EASTON — Great maritime literature, prehistoric human migration and Asian art at the Smithsonian’s Freer Gallery will be the eclectic webinar topics offered by Chesapeake Forum in March.

Great Maritime Literature Part I

with Samuel Hilgartner

Join others in a close reading of the canon of English language maritime literature while you explore themes of human freedom and authority, risk and reward, eternity and mortality, secularism and religious tradition, and humankind’s perennial listlessness.

In this course, participants will focus on works of early to late modernity and take note of the genre’s proclivity to foretell the elasticity and amorphism of the post-modern epoch as illustrated by the biography “The Interesting Narrative of the Life of Olaudah Equiano.”

Sam Hilgartner worked for the National Park Services as a traditional ship rigger in California before joining the Chesapeake Bay Maritime Museum in 2018. He holds a USCG captain’s license and completed a boat building apprenticeship in Sausalito, California.

Hilgartner grew up in Baltimore and has worked in maritime industries for eight years and has spent extensive time studying philosophy, theology and literary fiction. He has organized humanities-oriented study groups.

Choose between live or recorded Zoom class sessions from 6:30 to 8 p.m. Tuesdays, March 16, 23 and 30. Cost of the course is $30. Enrollment in the live Zoom option is limited.

Prehistoric Human Migration

with Rich Wagner, Ph.D.

Recent discoveries and increased interactions among the disciplines of whole-genome genetic mapping, linguistics, archeology and paleo-anthropology have helped broaden our understanding of prehistoric migrations of human populations, languages, and cultures.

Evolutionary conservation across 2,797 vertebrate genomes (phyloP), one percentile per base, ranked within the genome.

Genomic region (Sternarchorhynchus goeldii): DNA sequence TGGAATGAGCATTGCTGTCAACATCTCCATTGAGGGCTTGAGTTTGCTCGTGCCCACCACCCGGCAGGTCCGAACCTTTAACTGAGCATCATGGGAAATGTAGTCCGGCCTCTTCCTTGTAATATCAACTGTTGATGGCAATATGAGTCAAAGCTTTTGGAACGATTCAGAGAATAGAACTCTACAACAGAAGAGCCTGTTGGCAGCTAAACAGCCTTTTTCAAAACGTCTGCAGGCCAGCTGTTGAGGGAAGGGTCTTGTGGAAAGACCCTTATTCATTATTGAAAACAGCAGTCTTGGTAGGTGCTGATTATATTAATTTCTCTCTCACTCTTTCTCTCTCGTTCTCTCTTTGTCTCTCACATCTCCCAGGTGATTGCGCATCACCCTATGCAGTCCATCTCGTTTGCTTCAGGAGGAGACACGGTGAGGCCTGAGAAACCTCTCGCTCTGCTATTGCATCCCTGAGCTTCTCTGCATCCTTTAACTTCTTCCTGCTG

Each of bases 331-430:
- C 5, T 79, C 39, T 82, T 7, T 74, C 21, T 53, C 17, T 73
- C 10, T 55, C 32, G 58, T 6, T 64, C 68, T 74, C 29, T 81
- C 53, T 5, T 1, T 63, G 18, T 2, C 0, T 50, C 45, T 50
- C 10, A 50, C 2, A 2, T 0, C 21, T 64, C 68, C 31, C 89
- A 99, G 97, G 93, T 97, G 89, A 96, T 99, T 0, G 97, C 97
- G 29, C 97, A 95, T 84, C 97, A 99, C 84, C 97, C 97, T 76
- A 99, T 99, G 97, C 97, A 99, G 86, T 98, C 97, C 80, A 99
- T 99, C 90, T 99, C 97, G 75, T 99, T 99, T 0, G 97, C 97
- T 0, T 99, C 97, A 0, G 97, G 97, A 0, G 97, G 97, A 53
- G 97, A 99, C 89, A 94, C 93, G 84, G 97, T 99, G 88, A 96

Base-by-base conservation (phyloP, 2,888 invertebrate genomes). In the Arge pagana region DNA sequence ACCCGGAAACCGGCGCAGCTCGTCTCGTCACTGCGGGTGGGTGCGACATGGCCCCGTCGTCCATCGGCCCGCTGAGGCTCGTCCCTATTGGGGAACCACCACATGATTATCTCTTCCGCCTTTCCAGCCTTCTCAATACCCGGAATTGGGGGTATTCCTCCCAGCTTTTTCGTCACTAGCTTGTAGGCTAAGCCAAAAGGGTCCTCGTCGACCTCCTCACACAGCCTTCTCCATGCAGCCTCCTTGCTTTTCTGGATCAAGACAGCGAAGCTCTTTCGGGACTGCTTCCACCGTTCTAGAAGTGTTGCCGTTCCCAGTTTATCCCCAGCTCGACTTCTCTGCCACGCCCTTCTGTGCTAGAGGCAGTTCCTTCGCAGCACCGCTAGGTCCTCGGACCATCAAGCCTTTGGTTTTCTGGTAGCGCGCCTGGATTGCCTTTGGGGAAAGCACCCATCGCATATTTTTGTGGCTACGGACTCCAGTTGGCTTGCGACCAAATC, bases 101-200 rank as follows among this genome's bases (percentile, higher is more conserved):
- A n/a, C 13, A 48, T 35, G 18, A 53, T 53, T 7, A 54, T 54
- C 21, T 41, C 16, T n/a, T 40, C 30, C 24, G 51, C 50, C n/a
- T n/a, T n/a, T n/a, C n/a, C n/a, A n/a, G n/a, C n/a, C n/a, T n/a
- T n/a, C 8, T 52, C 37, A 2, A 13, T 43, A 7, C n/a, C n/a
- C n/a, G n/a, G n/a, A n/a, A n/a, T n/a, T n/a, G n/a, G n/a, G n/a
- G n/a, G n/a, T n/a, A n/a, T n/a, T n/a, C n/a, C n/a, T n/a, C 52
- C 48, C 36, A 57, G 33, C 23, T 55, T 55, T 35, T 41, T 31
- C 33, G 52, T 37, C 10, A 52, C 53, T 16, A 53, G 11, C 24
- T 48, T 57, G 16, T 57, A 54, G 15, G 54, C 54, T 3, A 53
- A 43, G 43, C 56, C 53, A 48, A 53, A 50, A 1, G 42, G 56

Taking these discoveries into account, participants will focus on prehistoric migrations over the last 8,000 years in and between Europe, the Middle East and the subcontinent of India, and touching on more ancient human migrations out of Africa and into Asia and the Americas.

The history of these ancient migrations may indicate some systematics of human migration in general that may apply to more recent and even current migrations.

Rich Wagner is a physicist who has worked in the fields of elementary particles, astrophysics, high-energy-density physics and prediction of complex physical phenomena, using exceptionally large computers. He was an Assistant Secretary of Defense in the 1980s, with responsibility for oversight of the U.S. nuclear weapon program and of all Department of Defense matters related to chemical and biological weapons.

Wagner holds a bachelor’s degree in physics from Williams College and a Ph.D. in physics from the University of Utah. He and his wife Ginny live in Oxford.

Choose between live or recorded Zoom class sessions from 1 to 2:30 p.m. Wednesdays, March 17 and 24. Cost of the course is $20.

Art across Cultures

with Smithsonian’s National

Museum of Asian Art

The Smithsonian Institution has two museums of Asian art: The Freer Gallery of Art and the Arthur M. Sackler Gallery. The Freer Gallery houses one of the premier collections of Asian art, with objects dating from Neolithic times to the early 20th century, as well as the world’s most important collection of works by James McNeill Whistler.

Although the galleries are closed, participants can still appreciate Asian Art Collection with this virtual tour of the Freer Gallery of Art and Arthur M. Sackler Gallery. From Tokyo to Istanbul, this program of Asian art and culture will transport you across the Smithsonian’s many rich collections of Chinese paintings including Indian sculpture, Islamic painting and metalware, Japanese lacquer, Korean ceramics, American art from the late 19th-century aesthetic movement, and Whistler’s Peacock Room.

The free live Zoom class session is offered only at 2 p.m. Thursday, March 18.

To register for these virtual courses, or for more information about Chesapeake Forum winter and spring 2021 classes, visit chesapeakeforum.org or Facebook.

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